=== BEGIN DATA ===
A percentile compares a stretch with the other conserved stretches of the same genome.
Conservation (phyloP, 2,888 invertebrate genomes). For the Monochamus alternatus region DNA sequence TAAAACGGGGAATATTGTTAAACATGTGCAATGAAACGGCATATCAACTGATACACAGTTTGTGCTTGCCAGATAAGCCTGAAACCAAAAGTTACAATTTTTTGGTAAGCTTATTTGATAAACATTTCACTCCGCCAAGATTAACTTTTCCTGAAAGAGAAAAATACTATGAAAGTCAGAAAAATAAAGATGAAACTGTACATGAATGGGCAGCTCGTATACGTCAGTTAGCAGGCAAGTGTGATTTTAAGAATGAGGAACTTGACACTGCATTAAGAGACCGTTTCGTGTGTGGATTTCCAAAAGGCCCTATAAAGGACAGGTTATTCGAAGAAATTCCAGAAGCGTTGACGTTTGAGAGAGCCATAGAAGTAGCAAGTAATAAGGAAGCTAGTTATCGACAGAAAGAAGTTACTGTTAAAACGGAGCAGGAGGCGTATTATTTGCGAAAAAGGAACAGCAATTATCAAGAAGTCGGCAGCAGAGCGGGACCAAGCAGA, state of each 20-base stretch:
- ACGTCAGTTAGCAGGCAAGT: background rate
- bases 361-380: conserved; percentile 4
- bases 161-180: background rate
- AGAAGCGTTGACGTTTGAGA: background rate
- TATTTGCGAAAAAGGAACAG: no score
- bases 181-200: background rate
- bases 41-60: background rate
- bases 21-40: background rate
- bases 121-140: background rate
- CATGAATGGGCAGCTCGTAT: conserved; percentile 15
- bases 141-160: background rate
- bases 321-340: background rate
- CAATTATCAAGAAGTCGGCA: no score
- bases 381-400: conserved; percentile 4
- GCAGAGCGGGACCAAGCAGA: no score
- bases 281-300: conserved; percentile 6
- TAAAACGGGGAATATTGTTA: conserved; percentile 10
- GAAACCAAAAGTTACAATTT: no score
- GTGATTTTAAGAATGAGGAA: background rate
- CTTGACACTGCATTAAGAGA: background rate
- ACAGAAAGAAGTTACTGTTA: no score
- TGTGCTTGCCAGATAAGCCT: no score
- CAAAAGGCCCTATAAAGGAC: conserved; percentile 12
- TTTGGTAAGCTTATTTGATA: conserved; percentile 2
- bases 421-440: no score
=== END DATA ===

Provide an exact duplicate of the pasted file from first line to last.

A percentile compares a stretch with the other conserved stretches of the same genome.
Conservation (phyloP, 2,888 invertebrate genomes). For the Monochamus alternatus region DNA sequence TAAAACGGGGAATATTGTTAAACATGTGCAATGAAACGGCATATCAACTGATACACAGTTTGTGCTTGCCAGATAAGCCTGAAACCAAAAGTTACAATTTTTTGGTAAGCTTATTTGATAAACATTTCACTCCGCCAAGATTAACTTTTCCTGAAAGAGAAAAATACTATGAAAGTCAGAAAAATAAAGATGAAACTGTACATGAATGGGCAGCTCGTATACGTCAGTTAGCAGGCAAGTGTGATTTTAAGAATGAGGAACTTGACACTGCATTAAGAGACCGTTTCGTGTGTGGATTTCCAAAAGGCCCTATAAAGGACAGGTTATTCGAAGAAATTCCAGAAGCGTTGACGTTTGAGAGAGCCATAGAAGTAGCAAGTAATAAGGAAGCTAGTTATCGACAGAAAGAAGTTACTGTTAAAACGGAGCAGGAGGCGTATTATTTGCGAAAAAGGAACAGCAATTATCAAGAAGTCGGCAGCAGAGCGGGACCAAGCAGA, state of each 20-base stretch:
- ACGTCAGTTAGCAGGCAAGT: background rate
- bases 361-380: conserved; percentile 4
- bases 161-180: background rate
- AGAAGCGTTGACGTTTGAGA: background rate
- TATTTGCGAAAAAGGAACAG: no score
- bases 181-200: background rate
- bases 41-60: background rate
- bases 21-40: background rate
- bases 121-140: background rate
- CATGAATGGGCAGCTCGTAT: conserved; percentile 15
- bases 141-160: background rate
- bases 321-340: background rate
- CAATTATCAAGAAGTCGGCA: no score
- bases 381-400: conserved; percentile 4
- GCAGAGCGGGACCAAGCAGA: no score
- bases 281-300: conserved; percentile 6
- TAAAACGGGGAATATTGTTA: conserved; percentile 10
- GAAACCAAAAGTTACAATTT: no score
- GTGATTTTAAGAATGAGGAA: background rate
- CTTGACACTGCATTAAGAGA: background rate
- ACAGAAAGAAGTTACTGTTA: no score
- TGTGCTTGCCAGATAAGCCT: no score
- CAAAAGGCCCTATAAAGGAC: conserved; percentile 12
- TTTGGTAAGCTTATTTGATA: conserved; percentile 2
- bases 421-440: no score